There's a very interesting article in the Rapid City Journal, which may serve as a sign of things to come. The article features the story of a family that is strapped with over $100,000 in medical bills because their employer went bankrupt.
Jennifer Roberts was facing a cancer diagnosis; but since she and her husband were paying their medical insurance premiums they believed that the cancer treatment would be covered. But just to be on the safe side they checked with their employer who was in bankruptcy and with the health provider, who both gave the green light and assured Jennifer and her husband that the medical procedures would be covered. They were wrong and ended up with over $100,000 in unpaid medical bills after they company they worked for failed to pay for their group health insurance.
Now the Roberts family is facing a huge medical bill and has no way to recover the damages from their bankrupt former employer. But what's interesting is that this couple is actually attempting to pay this huge debt without the help of bankruptcy.
The article said:
So for the employees struggling with unpaid medical bills, there's no hope unless health care providers are willing to cut some payment deals with their former patients. It's the only options the Pope & Talbot employees have left.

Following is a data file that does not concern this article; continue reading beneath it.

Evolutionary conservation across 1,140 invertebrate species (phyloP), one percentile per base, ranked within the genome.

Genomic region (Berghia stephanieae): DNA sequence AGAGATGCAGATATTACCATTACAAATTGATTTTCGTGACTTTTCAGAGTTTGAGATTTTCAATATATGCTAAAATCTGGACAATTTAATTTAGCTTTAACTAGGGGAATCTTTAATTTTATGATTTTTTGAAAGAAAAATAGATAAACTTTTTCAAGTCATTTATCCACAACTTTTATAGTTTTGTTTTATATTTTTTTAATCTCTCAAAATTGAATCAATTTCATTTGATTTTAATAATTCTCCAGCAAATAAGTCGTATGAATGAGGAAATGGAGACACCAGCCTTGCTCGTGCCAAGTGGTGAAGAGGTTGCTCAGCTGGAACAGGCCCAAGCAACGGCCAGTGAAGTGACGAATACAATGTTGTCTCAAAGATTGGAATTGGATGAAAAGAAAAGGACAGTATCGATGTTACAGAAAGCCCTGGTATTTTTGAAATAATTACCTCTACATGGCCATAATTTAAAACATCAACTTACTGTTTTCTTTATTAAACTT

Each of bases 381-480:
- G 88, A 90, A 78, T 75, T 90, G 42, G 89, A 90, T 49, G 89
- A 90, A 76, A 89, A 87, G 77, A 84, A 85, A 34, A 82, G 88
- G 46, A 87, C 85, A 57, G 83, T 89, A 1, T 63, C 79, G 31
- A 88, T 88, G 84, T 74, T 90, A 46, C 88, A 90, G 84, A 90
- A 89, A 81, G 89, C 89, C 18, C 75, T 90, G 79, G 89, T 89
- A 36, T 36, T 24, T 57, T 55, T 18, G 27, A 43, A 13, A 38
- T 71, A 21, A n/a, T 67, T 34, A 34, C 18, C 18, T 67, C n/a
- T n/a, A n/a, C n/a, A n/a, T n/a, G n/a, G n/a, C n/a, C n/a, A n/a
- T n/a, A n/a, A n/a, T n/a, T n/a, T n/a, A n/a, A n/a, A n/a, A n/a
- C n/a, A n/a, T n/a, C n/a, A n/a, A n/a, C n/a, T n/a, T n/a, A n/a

Rather than file as a creditor in the bankruptcy courts, the Eye Institute opted to work with patients on payment plans instead, Anderson said. She said the Eye Institute gives patients time to get their bills paid off. "It's not like we expect them to pay it off in six or 12 months."
There is help for employees struggling with unpaid medical bills--bankruptcy. Bankruptcy is not just designed to protect corporate assets; it is also designed for these types of situations where ordinary people are faced with extraordinary debt through no fault of their own. This couple needs to be very cautious about signing any agreements to repay this debt with the medical providers. Debtors facing huge medical bills need to ask themselves---can this debt be repaid within a reasonable amount of time under the repayment plan being offered by the creditor? Or, would bankruptcy offer more favorable terms? If you're facing unplanned and very large medical bills contact a Dallas-Fort Worth bankruptcy attorney today to discover your options for repaying or discharging those medical bills in bankruptcy.